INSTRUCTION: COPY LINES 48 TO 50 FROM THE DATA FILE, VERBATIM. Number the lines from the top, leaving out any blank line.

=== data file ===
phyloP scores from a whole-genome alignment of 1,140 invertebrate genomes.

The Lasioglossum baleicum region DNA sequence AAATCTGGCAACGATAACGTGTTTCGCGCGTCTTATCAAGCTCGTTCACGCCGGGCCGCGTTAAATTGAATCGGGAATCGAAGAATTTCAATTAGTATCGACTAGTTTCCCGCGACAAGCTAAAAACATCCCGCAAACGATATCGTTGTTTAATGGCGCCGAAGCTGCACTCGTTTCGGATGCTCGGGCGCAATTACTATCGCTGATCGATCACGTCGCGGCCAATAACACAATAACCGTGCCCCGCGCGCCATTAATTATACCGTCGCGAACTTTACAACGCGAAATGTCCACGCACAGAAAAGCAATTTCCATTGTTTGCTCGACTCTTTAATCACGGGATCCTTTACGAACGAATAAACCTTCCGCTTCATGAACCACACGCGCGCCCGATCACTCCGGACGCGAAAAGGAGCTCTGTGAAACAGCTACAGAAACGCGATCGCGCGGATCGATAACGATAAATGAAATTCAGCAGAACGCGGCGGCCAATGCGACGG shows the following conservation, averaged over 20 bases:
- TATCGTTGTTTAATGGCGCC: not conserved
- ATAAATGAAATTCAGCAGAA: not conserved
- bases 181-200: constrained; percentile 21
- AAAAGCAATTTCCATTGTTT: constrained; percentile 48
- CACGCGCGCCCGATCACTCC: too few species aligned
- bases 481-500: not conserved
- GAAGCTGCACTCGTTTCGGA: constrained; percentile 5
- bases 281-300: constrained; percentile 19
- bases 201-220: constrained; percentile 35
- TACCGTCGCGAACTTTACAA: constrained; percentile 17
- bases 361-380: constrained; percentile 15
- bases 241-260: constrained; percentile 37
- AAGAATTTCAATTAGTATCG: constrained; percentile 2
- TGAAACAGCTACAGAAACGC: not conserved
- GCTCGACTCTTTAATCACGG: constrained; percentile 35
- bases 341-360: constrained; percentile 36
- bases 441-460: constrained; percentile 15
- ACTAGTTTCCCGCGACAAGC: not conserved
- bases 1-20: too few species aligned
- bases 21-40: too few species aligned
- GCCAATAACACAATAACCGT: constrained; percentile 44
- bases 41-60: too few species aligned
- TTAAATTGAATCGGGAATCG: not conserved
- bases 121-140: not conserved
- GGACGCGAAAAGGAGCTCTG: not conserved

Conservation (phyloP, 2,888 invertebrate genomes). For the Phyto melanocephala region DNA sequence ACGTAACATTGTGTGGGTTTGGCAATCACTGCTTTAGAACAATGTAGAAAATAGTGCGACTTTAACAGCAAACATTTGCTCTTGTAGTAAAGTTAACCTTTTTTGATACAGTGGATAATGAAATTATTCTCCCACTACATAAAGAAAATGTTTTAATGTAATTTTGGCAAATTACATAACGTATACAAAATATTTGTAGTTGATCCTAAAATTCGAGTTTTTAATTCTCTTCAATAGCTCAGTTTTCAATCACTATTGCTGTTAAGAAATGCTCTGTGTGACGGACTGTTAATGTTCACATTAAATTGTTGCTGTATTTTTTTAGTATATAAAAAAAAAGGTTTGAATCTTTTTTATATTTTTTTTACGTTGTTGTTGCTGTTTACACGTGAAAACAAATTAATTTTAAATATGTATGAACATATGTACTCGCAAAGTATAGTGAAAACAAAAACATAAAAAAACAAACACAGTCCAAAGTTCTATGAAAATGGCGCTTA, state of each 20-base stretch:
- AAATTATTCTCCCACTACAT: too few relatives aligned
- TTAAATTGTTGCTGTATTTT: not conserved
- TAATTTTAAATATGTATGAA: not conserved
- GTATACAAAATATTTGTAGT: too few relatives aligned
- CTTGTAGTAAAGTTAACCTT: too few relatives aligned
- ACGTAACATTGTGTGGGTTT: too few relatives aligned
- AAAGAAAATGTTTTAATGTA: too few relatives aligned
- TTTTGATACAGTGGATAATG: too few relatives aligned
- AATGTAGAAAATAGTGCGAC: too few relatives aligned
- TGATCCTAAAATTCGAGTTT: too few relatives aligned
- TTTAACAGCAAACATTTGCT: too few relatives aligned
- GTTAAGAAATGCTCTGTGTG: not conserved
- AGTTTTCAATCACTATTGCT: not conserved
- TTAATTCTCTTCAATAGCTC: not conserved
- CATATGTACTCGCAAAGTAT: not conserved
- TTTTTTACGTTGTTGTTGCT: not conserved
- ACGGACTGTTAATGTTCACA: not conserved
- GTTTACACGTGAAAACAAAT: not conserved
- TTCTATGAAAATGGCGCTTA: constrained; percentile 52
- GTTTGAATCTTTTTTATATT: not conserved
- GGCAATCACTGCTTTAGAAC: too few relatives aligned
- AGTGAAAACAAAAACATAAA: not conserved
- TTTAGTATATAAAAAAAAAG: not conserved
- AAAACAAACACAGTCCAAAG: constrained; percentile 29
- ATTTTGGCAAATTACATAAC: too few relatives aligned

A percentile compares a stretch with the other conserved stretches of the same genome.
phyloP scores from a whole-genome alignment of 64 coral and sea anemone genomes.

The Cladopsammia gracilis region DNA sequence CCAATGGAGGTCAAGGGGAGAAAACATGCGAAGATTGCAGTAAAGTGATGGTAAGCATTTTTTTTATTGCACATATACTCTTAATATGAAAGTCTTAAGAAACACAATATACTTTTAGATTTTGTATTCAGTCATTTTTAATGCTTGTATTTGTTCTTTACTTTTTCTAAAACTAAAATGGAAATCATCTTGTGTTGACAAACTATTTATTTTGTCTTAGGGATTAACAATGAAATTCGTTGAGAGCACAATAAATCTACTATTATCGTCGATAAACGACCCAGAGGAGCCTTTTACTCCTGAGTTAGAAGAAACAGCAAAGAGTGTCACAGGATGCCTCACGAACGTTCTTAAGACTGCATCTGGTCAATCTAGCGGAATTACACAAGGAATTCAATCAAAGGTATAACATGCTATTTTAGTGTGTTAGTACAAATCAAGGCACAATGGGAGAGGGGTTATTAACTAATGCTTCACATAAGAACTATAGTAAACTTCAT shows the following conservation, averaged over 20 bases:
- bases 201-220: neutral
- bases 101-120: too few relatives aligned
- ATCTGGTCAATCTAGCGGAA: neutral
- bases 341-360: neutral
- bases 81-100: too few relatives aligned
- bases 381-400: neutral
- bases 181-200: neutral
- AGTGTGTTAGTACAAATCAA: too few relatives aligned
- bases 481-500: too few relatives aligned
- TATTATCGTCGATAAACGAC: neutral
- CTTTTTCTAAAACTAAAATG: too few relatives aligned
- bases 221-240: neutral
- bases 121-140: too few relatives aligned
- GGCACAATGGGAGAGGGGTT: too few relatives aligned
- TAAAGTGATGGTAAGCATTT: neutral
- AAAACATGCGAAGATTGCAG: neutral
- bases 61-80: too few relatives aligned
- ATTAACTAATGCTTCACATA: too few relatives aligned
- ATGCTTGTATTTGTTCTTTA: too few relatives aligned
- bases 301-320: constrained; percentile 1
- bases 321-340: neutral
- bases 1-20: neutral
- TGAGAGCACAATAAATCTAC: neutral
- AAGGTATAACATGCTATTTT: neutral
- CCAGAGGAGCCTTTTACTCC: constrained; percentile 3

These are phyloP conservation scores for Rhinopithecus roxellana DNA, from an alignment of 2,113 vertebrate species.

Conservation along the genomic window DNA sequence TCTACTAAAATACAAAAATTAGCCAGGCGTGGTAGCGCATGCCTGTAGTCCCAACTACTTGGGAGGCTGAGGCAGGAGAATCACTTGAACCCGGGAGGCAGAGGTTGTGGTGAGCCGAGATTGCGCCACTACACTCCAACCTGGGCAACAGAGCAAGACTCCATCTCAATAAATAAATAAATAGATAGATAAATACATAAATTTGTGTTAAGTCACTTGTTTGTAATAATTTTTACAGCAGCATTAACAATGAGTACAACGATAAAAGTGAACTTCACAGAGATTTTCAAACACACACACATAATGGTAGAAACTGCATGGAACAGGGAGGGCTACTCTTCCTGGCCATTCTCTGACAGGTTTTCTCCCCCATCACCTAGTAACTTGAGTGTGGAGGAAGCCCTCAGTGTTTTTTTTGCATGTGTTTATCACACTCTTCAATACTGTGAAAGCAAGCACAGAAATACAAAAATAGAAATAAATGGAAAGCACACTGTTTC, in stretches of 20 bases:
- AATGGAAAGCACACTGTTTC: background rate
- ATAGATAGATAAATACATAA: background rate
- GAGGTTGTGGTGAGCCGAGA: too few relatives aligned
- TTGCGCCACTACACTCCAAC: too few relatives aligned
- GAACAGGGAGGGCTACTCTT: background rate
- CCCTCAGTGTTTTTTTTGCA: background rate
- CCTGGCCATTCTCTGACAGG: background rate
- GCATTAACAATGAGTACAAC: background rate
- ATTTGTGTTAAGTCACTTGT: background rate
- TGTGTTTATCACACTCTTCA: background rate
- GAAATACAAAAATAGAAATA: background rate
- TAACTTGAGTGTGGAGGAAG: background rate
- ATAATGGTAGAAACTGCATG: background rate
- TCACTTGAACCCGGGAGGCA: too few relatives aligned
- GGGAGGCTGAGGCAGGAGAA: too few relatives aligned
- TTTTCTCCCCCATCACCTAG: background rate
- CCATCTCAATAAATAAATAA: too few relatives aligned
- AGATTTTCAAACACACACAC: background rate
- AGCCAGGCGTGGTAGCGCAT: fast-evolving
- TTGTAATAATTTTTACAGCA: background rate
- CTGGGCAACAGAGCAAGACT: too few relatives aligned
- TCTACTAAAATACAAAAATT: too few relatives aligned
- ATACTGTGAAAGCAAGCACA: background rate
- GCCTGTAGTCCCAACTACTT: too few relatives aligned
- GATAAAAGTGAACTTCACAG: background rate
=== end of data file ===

- GTTTGAATCTTTTTTATATT: not conserved
- GGCAATCACTGCTTTAGAAC: too few relatives aligned
- AGTGAAAACAAAAACATAAA: not conserved